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Did any of you get the chance to read the book before the script (or at least before filming)? If so, was anything exactly how you imagined it?

30 Days of Marvel | Favorite Quote
↳ "We are a boatful of monsters and miracles, hoping that, somehow, we can survive a world in which all hands are against us. A world which, by all evidence, will end extremely soon. Yet I posit we are in a universe which favours stories. A universe in which no story can ever truly end; in which there can only be continuances." 

1602 ~ Neil Gaiman & Andy Kubert. A Marvel universe Elizabethan AU, basically.

My local comic book guy recommended this to me while I was waiting for a new issue of Sandman Overture [yeah, yeah, insert a “bi-monthly” joke here] and he pretty much pitched it to me as “Gaiman re-writes the Marvel universe in a historical setting” which sounds just about as awesome as it actually is. It makes for difficult reading as not only is there a new universe to establish but there’s also a lot going on in terms of splintered plots and a vast range of characters (both historical and re-invented Marvel heroes & villains). However, guessing Marvel characters before they’re revealed has become my new favourite game. Kubert’s artwork is beautiful especially when afforded a full page spread and of course Gaiman brings out his magical words (such as this lovely quote above) to make a very enjoyable and geeky read.

The Maze Runner by James Dashner

Never-never

sveltestiletto:

Marge Piercy

Missing is a pain
in everyplace
making a toothache
out of a day.
But to miss something
that never was :
the longest guilt
the regret that comes down
like a fine ash
year after year
is the shadow of what
we did not dare.
All the days that go out
like neglected cigarettes,
the days that dribble away.
How often does love strike?
We turn into ghosts
loitering outside doorways
we imagined entering.
In the lovers’ room
the floor creaks,
dust sifts from the ceiling,
the golden bed has been hauled away
by the dealer
in unused dreams.

My thanks to bisexual-books for bringing this onto my radar because Love in the Time of Global Warming by Francesca Lia Block is a fantastic YA science fiction dystopian novel based on mythology with a female bisexual protagonist. Sounds pretty damn good, right? The bonus is that the first five chapters are currently free on Amazon (US/UK). 
I loved the preview but it doesn’t look like the paperback is available in the UK yet (or even a full kindle version) so if anyone has any news regarding release dates that would be appreciated. For the time being, if you haven’t already and you have the means to do so, I highly recommend reading the preview.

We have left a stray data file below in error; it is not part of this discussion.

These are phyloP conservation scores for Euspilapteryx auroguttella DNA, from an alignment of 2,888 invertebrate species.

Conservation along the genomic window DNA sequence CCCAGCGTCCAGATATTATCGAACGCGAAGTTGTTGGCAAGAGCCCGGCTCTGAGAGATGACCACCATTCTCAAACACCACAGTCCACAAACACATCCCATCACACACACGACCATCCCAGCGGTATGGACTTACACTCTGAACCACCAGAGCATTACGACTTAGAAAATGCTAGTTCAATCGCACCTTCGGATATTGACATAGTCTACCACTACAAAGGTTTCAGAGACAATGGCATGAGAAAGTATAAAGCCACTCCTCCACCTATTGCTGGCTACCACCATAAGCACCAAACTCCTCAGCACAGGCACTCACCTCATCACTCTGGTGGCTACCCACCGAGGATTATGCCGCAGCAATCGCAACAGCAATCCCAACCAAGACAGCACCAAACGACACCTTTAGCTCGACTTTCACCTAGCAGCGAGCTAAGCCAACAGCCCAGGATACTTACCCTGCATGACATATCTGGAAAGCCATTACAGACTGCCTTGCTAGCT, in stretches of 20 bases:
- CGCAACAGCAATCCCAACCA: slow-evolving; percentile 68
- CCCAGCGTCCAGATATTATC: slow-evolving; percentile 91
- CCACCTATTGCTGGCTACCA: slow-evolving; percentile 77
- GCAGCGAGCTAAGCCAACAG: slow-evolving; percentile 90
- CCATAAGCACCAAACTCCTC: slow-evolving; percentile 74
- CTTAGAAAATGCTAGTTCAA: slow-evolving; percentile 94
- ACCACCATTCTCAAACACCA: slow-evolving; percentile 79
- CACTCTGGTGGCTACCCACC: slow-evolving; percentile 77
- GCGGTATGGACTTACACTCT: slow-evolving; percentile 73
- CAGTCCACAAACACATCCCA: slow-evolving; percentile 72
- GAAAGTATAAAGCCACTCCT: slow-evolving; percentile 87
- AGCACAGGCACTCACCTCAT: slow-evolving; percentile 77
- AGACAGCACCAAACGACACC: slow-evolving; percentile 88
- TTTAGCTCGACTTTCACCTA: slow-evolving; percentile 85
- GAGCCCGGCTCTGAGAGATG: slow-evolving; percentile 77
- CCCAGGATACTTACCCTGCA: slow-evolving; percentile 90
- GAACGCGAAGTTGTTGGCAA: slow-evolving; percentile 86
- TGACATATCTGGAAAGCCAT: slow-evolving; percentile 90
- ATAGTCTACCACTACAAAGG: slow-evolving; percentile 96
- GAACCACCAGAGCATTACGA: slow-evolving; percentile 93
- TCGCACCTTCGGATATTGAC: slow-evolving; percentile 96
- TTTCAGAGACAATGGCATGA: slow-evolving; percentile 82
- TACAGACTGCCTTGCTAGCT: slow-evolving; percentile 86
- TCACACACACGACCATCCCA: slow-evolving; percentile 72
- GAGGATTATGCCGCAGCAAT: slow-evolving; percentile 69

My thanks to bisexual-books for bringing this onto my radar because Love in the Time of Global Warming by Francesca Lia Block is a fantastic YA science fiction dystopian novel based on mythology with a female bisexual protagonist. Sounds pretty damn good, right? The bonus is that the first five chapters are currently free on Amazon (US/UK). 

I loved the preview but it doesn’t look like the paperback is available in the UK yet (or even a full kindle version) so if anyone has any news regarding release dates that would be appreciated. For the time being, if you haven’t already and you have the means to do so, I highly recommend reading the preview.

Released 30/07/14. 
The artwork continues to astound me, just check out the alternate cover by J.H. Williams III. I’m enjoying the narrative too, it’s just such a shame that we have to wait for so long between issues. Bi-monthly apparently means October, March and July, who knew?

Released 30/07/14. 

The artwork continues to astound me, just check out the alternate cover by J.H. Williams III. I’m enjoying the narrative too, it’s just such a shame that we have to wait for so long between issues. Bi-monthly apparently means October, March and July, who knew?

Fallen on Good Times by REWAN TREMETHICK

image

Fallen on Good Times is a noir-fantasy-crime novel (yeah, you read that right) following the adventures of the paranormal detective Laslo Kane. Laslo’s down on his luck, and in desperation, accepts a case that seems to lead him straight to the mob.

So, firstly, I’ll unpack that genre hybrid I threw at you. Noir - rain, trilbies, moonshine; fantasy - ghosts, werewolves, vampires; crime - bribes, mob, and one spectacular death-defying roof chase over a burning warehouse. Now imagine all that served up and twisted with a wry sense of humour, and you’re halfway there. 

A particularly noteworthy aspect of the novel is that despite crime’s convention of an all-male cast there is a pleasing amount of variety in the characters - multiple women, PoC, queer representation, even a positive living-dead representation from a ghost who doesn’t realise he’s a ghost - and each character is integral to the plot, not just there for decoration. 

The plot is smart and unusual; all of the bizarre elements weave together to make a complex ethical dilemma and logical conclusion.The protagonist, Laslo Kane, is completely lovable - funny, smart, and often incredibly outnumbered - and the writing is especially confident for a debut novelist. 

Available on Amazon (UK/US) in kindle & paperback.